“If governments tried to argue that the legislation was not racially discriminatory on the basis that it purports to apply to the whole of the country, but almost every aspect of it still applies only to Aboriginal people, then that legislation could be struck down.”

Labor claims it has made one of the most controversial aspects of the intervention – compulsory income management – non-discriminatory by expanding it to five other disadvantaged communities around the country.

It also claims its policy to extend a trial (School Enrolment Attendance Measure or SEAM) linking school attendance to welfare payments complies with the RDA because it is in other parts of the country.

Mr Nicholson also says the government’s use of the term “special measures” to describe the other provisions of the Stronger Futures legislation – alcohol and porn bans, land reforms, food security and removing customary law from sentencing and bail decisions – would also not stand up in court.

“The government presumably tries to argue that these are special measures under the RDA and to justify that they’ve been engaged in this charade of consultations throughout the NT in order to get approval from Aboriginal people.

“… It seems to me what (the government) seems to regard as its obligation is to consult in a way determined by (the government), not by Aboriginal people.”

Greens Senator Rachel Siewert says it is clear the consultations failed.

“Make no mistake, Stronger Futures is just an extension of the intervention,” Senator Siewert told a Stronger Futures protest outside Parliament House last month.

“This legislation is flawed legislation. I was in the NT for the senate hearings… all those people said the consultation process around Stronger Futures was a failed, flawed process.

“This report does not reflect the wishes of the community. That was really, really clear. The community opposes and continues to oppose the intervention. They clearly see Stronger Futures for what it is – paternalistic, top-down legislation that is not meeting the needs of the community.”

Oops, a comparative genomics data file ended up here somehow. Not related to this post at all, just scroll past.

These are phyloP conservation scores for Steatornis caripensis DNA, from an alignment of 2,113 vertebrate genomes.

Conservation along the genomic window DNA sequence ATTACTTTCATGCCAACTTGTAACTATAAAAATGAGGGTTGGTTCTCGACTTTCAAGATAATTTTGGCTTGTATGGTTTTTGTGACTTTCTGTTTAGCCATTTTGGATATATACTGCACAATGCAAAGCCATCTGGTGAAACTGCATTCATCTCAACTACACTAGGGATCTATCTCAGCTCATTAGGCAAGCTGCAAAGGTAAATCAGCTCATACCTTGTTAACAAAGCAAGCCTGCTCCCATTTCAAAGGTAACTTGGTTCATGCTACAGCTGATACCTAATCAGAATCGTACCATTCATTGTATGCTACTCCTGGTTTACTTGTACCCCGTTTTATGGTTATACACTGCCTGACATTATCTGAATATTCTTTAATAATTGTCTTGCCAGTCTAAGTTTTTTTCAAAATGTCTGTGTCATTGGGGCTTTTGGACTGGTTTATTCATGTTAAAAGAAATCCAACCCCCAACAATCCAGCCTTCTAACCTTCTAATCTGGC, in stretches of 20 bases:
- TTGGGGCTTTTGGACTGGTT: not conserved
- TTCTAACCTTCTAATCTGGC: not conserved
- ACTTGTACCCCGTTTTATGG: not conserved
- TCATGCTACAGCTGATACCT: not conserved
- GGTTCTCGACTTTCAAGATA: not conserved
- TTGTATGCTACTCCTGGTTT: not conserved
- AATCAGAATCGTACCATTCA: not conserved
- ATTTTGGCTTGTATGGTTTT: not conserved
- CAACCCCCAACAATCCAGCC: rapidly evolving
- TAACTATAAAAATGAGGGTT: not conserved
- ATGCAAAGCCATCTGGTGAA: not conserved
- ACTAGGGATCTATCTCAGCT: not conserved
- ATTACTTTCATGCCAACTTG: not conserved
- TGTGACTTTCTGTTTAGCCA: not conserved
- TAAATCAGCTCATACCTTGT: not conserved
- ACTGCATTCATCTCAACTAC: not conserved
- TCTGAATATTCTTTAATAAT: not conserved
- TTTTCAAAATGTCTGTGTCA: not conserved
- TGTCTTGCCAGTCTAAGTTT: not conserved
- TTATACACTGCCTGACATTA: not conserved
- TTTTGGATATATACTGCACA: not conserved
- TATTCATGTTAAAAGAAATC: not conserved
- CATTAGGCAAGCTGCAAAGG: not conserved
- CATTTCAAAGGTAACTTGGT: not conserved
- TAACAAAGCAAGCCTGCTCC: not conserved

The lack of consultation was also raised in the hearings in Canberra last week, with both the National Congress of Australia’s First Peoples and the Human Rights Commission stating it was inadequate.

Jumbunna Indigenous House of Learning adjunct professor Eva Cox said the government had carried out the consultations in an “unethical way” by using consultations data to back up pre-determined outcomes on Stronger Futures.

Meanwhile, the inquiry into Stronger Futures has attracted more than 400 submissions, the vast majority of them against the legislation.

Several submissions also raise concerns about the inadequate time allotted for submissions to be made to the inquiry.

The opening of the process began over the Christmas period, which raised concerns about the ability of stakeholders to make submissions.

It was a concern raised by Australia’s only federal Aboriginal MP, Liberal Ken Wyatt, in debates in the lower house last month.

Mr Wyatt said he supported Stronger Futures, but said it was a “pity” it was being debated before the Senate committee had handed down its report.

He also urged Indigenous affairs minister Jenny Macklin to consider the recommendations of the Senate inquiry.

“I have seen in the media reports that there is some anger about the lack of consultation. There is an expression that is often used in Aboriginal communities of ‘seagulls’ who fly in and fly out but who never leave a solution.

“They talk and then disappear. I would hope that we do not contribute to that concept in the implementation of the programs that support this bill.”

Mr Wyatt’s office did not respond to questions from Tracker about his support for Stronger Futures.